“Let’s declare this a year of action.” From income inequality, to early education, on down to a new era of military restraint, President Barack Obama laid out a comprehensive agenda for 2014 during Tuesday night’s State of the Union address. It is a well-rounded policy blueprint that seeks to address a wide range of issues. Obama’s call to action on these issues would be considered both admirable and bold in any other calendar year. But in 2014, those words are nothing more than a hollow utterance; ones that can be tarred and feathered by people from the left, center and right.

(AP Photo/Charles Dharapak)

(AP Photo/Charles Dharapak)

His vision, if implemented, could be transformational for the entire country. However, I am skeptical, perhaps even cynical, about the chances of President Obama’s 2014 agenda being implemented. My skepticism this year is heightened by a single overarching fact: 2014 is an election year.

This is an election year; one that is promising to be one of the most partisan and contentious elections in recent memory. With Democrats only 18 seats from reclaiming control of the House of Representatives, and Republicans only four seats from reclaiming control of the Senate, both parties will be locked in a political chess game this year. Although there was a glimmer of legislative hope recently in Washington, the fact is that governing will take a backseat (again) to the political rancor that has consumed Washington in recent time. That will leave President Obama’s agenda sitting next to Speaker Boehner’s gavel and on top of Mr. Reid’s lectern, with no movement on its implementation.

President Obama believes that this can be “a year of action”, even without the help of Congress. Obama can assert his authority over Congress by signing executive orders to implement parts of his agenda. President Obama made clear that “I can take steps without legislation to expand opportunity for more American families.” Unfortunately, Obama’s use of the pen to implement his agenda could only come as partial solutions. For example, Obama stated that he would use his executive authority to raise the minimum wage to $10.10 for employees on new federal contracts. This is a good start, but that is the problem: It is just a start. What about the rest of the country? What about the fast-food workers who have been protesting for months for higher wages? The President’s order falls short of the $15 an hour these fast-food workers and others have fought for recently. As it is, state governments have stopped waiting for the paralysis in Congress to cease, and even for Obama to act unilaterally, by passing minimum wage increases of their own.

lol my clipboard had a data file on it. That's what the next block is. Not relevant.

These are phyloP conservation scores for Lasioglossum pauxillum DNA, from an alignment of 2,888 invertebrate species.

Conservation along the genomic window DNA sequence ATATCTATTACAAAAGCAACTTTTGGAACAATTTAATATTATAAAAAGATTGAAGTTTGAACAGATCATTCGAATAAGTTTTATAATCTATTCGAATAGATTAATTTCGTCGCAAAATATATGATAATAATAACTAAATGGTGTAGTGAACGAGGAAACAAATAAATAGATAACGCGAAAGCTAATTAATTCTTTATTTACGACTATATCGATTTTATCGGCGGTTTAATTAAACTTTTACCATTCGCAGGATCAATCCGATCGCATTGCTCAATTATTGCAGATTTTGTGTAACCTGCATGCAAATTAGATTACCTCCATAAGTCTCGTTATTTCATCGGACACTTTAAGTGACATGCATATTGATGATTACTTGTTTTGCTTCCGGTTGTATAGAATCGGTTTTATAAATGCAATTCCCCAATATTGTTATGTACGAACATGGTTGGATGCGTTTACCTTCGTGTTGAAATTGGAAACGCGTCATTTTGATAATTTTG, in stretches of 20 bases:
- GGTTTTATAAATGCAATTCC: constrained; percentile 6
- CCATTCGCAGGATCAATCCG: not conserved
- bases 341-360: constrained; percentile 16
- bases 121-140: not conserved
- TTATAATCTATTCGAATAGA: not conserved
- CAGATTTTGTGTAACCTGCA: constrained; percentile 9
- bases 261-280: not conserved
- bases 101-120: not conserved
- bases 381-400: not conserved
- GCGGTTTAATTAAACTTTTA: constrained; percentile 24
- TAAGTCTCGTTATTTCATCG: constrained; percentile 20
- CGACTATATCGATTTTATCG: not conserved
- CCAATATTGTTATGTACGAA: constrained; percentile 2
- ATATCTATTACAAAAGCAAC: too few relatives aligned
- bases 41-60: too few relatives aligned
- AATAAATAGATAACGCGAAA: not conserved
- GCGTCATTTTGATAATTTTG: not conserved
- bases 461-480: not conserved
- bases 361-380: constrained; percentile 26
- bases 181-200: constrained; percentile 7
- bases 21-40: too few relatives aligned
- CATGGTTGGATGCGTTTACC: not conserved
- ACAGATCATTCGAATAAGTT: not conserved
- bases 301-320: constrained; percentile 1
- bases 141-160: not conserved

With Obama’s executive actions, the likelihood of them remaining in effect in perpetuity are next to none. In the first 100 days of his presidency in 2009, Obama and his advisors reversed several of former President George W. Bush’s executive orders. The bottom line is this: if Obama wants to implement his agenda completely, he will need to work with Congress.